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Smoke-Chasers Help Predict Wildfire Behavior

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Near the Carr Fire, Jackson Yip prepares to launch a weather balloon from the SJSU Fire Weather Research Lab's mobile unit. (Craig Miller/KQED)

One thing that stands out in this already-staggering fire season is the repeated accounts of bizarre fire behavior that seem to defy conventional wisdom.

Now, scientists are looking for new clues to that behavior. It turns out that the smoke plume from a wildfire tells its own complex story that contains some of those clues, and in California, there’s a new breed of “smoke chaser” looking to decode them.

Photo: smoke plume from Carr Fire, near Redding, CA
Scientists are probing smoke plumes from the Carr Fire and other wildfires to better predict fire behavior. (Josh Edelson/AFP/Getty Images)

When I arrive at the Carr Fire’s incident command post in Anderson, just south of Redding, Craig Clements had just come out of a briefing with the incident meteorologist. Every big fire has one.

“They’re having issues with the smoke and they want to know how deep it is,” explains Clements. “We’re gonna map the smoke layer.”

Clements runs the Fire Weather Research Lab at San Jose State State University — and he’s taken it on the road. The lab’s mobile unit is a white, heavy-duty pickup, outfitted with a cluster of weather instruments and a LIDAR unit. LIDAR is kind of like radar, but instead of using radio waves, shoots a beam of light skyward, in this case to make a vertical map of the smoke column.

Photo: mobile unit on site
SJSU’s mobile fire weather unit is the only one of its kind operated by a U.S. university. (Craig Miller/KQED)

“We can track the smoke,” says Clements, “but we can also measure the wind circulation patterns in the smoke plume.”


Meteorology student Jackson Yip pulls the rig off of Highway 299 onto an open field, about 5 miles from the fire line, and gets to work inflating a small weather balloon — about four feet across. It carries a transmitter the size of an eyeglass case, called a radiosonde, that will send data back to the truck. He lets it go and it shoots into the air.

“That’s a good sight. Come on, keep goin’, keep goin’!,” urges Clements.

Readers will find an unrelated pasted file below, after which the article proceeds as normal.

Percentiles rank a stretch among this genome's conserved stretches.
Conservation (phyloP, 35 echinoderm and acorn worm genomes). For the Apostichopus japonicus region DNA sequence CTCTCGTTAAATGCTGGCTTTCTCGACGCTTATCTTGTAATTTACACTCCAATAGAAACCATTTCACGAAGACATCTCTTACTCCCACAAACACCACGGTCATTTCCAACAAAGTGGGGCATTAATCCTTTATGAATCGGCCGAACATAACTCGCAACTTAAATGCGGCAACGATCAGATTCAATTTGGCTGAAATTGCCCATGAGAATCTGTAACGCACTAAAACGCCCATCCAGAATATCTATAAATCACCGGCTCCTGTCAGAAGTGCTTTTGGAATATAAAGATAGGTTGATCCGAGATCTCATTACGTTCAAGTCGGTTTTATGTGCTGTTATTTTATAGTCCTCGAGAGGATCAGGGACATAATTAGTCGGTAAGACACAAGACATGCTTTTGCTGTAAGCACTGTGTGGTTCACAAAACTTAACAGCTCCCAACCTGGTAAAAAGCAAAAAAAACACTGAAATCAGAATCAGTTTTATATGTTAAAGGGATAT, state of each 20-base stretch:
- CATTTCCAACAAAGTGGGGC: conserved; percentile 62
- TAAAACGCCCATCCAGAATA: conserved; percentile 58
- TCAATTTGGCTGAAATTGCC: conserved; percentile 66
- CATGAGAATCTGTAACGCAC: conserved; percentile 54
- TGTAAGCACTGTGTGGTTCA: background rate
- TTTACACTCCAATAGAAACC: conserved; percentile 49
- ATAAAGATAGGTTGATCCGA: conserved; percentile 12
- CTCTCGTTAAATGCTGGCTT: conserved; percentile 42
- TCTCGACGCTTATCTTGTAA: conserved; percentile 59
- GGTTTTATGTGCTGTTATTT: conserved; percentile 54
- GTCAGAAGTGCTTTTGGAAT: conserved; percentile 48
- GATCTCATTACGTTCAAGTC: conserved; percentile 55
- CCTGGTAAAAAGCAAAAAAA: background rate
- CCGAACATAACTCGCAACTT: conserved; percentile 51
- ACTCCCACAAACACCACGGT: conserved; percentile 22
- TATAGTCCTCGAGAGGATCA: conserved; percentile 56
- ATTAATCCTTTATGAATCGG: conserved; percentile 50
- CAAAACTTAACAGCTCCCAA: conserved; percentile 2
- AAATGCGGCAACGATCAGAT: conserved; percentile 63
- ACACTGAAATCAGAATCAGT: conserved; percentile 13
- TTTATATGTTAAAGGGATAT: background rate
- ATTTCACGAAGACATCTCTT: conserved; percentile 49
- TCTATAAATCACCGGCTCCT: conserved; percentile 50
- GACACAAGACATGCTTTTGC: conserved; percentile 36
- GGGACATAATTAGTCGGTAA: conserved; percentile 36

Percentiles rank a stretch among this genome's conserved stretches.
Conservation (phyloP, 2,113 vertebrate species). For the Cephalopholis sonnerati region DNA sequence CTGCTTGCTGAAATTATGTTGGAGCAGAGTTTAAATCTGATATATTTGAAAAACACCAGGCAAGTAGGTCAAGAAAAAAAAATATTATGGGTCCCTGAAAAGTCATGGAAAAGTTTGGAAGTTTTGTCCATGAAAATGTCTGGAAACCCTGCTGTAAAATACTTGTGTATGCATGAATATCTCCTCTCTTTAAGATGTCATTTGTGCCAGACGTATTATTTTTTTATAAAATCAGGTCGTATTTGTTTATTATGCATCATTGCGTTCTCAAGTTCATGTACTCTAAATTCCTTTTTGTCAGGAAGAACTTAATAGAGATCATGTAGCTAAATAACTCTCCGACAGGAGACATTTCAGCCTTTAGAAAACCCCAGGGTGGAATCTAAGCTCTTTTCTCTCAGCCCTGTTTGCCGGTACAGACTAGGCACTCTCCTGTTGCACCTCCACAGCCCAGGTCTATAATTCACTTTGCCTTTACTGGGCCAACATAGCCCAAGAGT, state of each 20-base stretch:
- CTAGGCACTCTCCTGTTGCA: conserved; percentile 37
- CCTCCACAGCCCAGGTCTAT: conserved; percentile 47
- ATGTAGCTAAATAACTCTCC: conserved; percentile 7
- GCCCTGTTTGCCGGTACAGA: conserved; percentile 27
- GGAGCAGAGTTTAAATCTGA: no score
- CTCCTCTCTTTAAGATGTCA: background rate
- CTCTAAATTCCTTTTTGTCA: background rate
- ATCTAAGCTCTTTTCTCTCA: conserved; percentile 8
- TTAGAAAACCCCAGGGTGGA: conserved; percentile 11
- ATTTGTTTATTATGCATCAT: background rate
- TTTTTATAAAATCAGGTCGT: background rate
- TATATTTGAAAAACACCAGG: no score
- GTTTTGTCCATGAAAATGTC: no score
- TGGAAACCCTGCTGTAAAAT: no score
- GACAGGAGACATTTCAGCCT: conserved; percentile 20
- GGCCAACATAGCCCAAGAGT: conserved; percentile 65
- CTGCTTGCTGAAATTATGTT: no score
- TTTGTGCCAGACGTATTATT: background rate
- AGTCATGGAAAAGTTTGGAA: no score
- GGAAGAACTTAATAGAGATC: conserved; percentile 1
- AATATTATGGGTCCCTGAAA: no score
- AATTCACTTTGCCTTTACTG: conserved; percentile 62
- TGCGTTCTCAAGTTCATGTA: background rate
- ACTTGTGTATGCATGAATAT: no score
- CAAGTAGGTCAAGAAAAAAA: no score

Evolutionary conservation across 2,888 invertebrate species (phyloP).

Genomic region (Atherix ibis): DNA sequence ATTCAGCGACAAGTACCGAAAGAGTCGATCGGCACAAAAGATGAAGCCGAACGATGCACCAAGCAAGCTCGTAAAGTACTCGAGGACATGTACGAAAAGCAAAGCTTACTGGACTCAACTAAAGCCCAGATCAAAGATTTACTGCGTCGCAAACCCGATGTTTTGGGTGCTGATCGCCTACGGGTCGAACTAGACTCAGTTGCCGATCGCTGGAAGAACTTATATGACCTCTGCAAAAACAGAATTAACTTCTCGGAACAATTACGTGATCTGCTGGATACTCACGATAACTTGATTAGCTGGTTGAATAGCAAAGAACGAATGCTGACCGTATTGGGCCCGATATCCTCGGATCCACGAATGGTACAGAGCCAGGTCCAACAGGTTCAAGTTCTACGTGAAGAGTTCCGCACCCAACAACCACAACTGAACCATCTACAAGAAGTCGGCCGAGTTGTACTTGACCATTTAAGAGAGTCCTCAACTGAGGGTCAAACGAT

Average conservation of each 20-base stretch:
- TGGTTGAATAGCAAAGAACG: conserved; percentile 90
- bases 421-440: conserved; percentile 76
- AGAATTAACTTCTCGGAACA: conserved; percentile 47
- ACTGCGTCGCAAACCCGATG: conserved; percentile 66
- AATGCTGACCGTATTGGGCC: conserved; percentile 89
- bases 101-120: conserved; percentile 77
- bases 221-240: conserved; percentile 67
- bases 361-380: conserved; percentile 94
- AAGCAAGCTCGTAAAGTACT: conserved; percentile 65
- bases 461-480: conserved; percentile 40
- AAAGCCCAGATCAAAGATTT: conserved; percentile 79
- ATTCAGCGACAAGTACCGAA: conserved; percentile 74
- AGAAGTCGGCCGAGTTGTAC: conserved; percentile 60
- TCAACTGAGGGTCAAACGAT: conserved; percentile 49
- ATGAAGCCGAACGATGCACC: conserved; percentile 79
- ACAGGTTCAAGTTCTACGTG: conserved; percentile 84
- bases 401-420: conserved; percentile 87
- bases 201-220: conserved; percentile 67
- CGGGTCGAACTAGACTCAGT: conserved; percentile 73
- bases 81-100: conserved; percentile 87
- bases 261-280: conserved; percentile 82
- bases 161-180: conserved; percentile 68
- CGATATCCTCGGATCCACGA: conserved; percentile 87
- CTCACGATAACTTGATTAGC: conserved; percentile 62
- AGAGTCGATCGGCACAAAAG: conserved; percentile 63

It will keep going, sampling and transmitting data back once every second, until it reaches 40,000 feet or more above the earth. The fire lab crew will transmit their data to the meteorologist on duty at the command post, where it can help form a better picture of conditions aloft.

Launch sites for weather balloons are “few and far between,” according to Clements, so the team’s ability to launch on site was a boon to the “i-met,” the incident meteorologist who asked them to do so.

“Wow–look at that,” Clements exclaims, as the information starts to form a picture. The first thing they notice is a strong inversion: a layer of air about 9,000 feet up that’s warmer than the air below.

“The air’s really, really warm above,” he observes.

That warm air acts as a lid on the lower atmosphere, which helps explain why the entire Sacramento Valley seems to be enshrouded in a yellow, smokey haze. But what the team is really looking for, are signs that the fire’s behavior might be changing.

Photo: smoke haze near Redding
A yellow pall of smoke haze hangs over Interstate 5 south of Redding, during the Carr Fire. (Craig Miller/KQED)

“If you have a very convective day, let’s say, in the atmosphere, where a lot of vertical motion is occurring,” Clements explains, “that can impact the fire behavior.”

One thing they can spot is something called a “velocity couplet,” where winds above the fire are moving in opposite directions, just meters apart. That indicates rotation, and the possible formation of fire “tornadoes,” like the one that added to the devastation near Redding.

They’re not seeing that on this day — but as the information comes in, it reveals something else that’s potentially dangerous.

“The air is really, really dry aloft,” notes Clements, “so if that really dry air mixes down to the surface, it could really impact fire behavior, because it’ll dry out the fuels.”

For now, it’s something to keep an eye on — no need to sound an alarm.

“As air descends, it’ll only warm more and get drier,” explains grad student Matthew Brewer. “If the sun’s able to warm the surface, and you start to get surface mixing, and we get convection, and get these big circulations going, and that could bring down some of the dry air; as air comes up, air has to come back down.”

Currently, San Jose State has the only mobile fire weather lab in the nation, and the immediate goal is research. But Clements hopes they can make the case for units like this to become a staple of wildfire management — especially when current fires seem to be breaking all the conventional rules of fire behavior.

“There are general rules of thumb,” Clements says, “but it doesn’t always happen. And so the more observations we can get on a wildfire in terms of meteorology, fire behavior, and fuels conditions, the better for predicting the fire.”

But maybe the bottom line of why they’re out here was best expressed by the undergrad student in the crew, 23-year-old Jackson Yip.

“Well, the papers that will be coming out of these observations and the knowledge we gain from it will ultimately save property and save lives,” he says.

This fall, the lab is adding a Ka-band mobile Doppler radar unit to its arsenal. Clements says that will give them unprecedented range and power to demystify the forces inside a fire’s smoke plume.

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